Ron
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Post Options Post Options   Thanks (0) Thanks(0)   Quote TasunkaWitko Quote  Post ReplyReply Direct Link To This Post Posted: 18 September 2017 at 14:42
I've been refining some notes on this subject, and am posting them here, so I have everything in one place. Some of it is duplicate information to what is above, but no matter.....

Here are the links to the research I found:

http://www.bjcp.org/docs/NHC2014-kycommon-handout.pdf

http://bjcp.org/docs/2015_Guidelines_Beer.pdf - pg 55

A lot of the other stuff that can be Googled seems to be pretty worthless, as far as reliable historical research goes. Most of it is either for marketing commercial "revivals" of this beer, or from homebrewers who did not take the time to read the research carefully. For instance, some used rye, even though it was never used, and others employed a sour mash, even though the overwhelming research supports that this was not intended to be a sour mash beer. For these and other reasons, I mostly stuck to the article above, which led directly to the BJCP guidelines that are also cited above.

I struggled quite a bit with the "Western" or California Gray" hops mentioned in the article for bittering. I found a couple that are descended from California Gray, but was unsure as to whether they would actually be similar or not. In the end, I simply went with Cluster Hops for bittering, which seem to be the most commonly-used bittering hop by people who recreate this beer; also, Cluster hops are already used for aroma, making it a convenient choice. I chose Hallertau Mittelfrüh as the German aroma hop rather than Saaz because I believe that the Germans who were doing the brewing in Louisville would certainly have known of and used this Bavarian variety.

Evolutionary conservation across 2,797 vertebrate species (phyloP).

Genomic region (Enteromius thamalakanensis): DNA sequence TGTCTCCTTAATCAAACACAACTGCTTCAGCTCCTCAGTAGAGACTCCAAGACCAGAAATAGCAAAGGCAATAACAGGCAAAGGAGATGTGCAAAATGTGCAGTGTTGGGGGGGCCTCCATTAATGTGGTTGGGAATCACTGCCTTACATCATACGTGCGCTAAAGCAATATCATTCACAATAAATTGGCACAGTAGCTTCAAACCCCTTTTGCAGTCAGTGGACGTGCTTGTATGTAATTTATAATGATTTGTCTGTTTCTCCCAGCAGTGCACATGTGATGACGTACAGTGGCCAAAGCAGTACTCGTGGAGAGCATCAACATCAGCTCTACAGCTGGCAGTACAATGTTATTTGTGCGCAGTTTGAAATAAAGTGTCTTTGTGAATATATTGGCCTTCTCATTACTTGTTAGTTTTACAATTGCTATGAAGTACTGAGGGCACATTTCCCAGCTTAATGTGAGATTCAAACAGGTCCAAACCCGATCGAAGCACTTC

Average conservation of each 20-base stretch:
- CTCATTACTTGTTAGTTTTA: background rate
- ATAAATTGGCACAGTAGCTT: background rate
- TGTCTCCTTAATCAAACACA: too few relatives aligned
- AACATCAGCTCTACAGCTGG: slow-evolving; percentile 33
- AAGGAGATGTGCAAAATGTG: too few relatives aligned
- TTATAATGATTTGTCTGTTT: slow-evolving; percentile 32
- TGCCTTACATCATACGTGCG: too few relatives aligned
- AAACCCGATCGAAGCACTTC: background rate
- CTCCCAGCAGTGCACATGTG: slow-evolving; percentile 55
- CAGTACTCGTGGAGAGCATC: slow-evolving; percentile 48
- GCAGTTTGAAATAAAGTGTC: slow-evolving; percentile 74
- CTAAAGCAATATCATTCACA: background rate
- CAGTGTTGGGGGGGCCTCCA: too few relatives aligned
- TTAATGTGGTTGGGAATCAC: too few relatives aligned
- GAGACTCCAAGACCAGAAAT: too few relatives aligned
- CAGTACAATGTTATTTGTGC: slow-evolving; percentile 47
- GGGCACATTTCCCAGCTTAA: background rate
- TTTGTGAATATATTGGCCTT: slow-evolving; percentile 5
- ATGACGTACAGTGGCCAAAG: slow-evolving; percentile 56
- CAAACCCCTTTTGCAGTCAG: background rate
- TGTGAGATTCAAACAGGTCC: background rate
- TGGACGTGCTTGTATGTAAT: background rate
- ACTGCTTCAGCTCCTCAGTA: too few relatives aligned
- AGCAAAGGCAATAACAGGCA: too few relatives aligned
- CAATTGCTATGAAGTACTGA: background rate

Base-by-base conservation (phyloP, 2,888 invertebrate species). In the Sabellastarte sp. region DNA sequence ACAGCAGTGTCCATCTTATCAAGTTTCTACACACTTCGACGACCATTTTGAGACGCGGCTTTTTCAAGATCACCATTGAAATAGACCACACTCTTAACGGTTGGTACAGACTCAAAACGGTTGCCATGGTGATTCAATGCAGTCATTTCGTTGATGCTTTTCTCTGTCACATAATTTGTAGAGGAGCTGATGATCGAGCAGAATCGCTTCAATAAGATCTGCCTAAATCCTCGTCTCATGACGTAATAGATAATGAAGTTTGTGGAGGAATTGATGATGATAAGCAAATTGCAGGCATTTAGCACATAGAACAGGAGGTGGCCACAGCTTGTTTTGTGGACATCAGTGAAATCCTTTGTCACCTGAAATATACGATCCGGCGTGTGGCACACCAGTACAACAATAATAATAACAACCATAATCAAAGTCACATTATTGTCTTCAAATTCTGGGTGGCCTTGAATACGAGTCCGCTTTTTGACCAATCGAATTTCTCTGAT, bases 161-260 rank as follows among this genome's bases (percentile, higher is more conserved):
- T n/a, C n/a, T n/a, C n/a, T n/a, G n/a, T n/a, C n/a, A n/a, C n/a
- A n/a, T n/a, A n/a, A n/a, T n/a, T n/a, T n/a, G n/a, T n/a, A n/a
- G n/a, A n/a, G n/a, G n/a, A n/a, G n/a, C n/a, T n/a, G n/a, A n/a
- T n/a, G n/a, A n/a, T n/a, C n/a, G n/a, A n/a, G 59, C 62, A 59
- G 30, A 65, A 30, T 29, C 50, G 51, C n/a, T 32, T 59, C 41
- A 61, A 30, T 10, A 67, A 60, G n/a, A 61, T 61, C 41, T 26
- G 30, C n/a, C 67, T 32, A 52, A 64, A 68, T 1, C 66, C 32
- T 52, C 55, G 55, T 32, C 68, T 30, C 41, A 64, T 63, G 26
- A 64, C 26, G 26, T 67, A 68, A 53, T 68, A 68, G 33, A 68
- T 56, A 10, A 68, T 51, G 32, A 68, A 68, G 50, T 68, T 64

I brewed this last week and it's still fermenting, so I am not (yet) sure how it is going to turn out. It seems to be darker in colour than I expected (possibly because of my water), but smells and looks great, so far. The IBUs might need to be bumped up to around 27; but then again, the research specifically mentioned that the bitterness is low, and the beer is malt-forward and almost sweet.

The Irish moss may not really be necessary to the beer or the recipe, especially since it was historically served much "younger" than anyone nowadays would be tasting it, and the beer would probably clear on its own just fine - but still, it certainly can't hurt.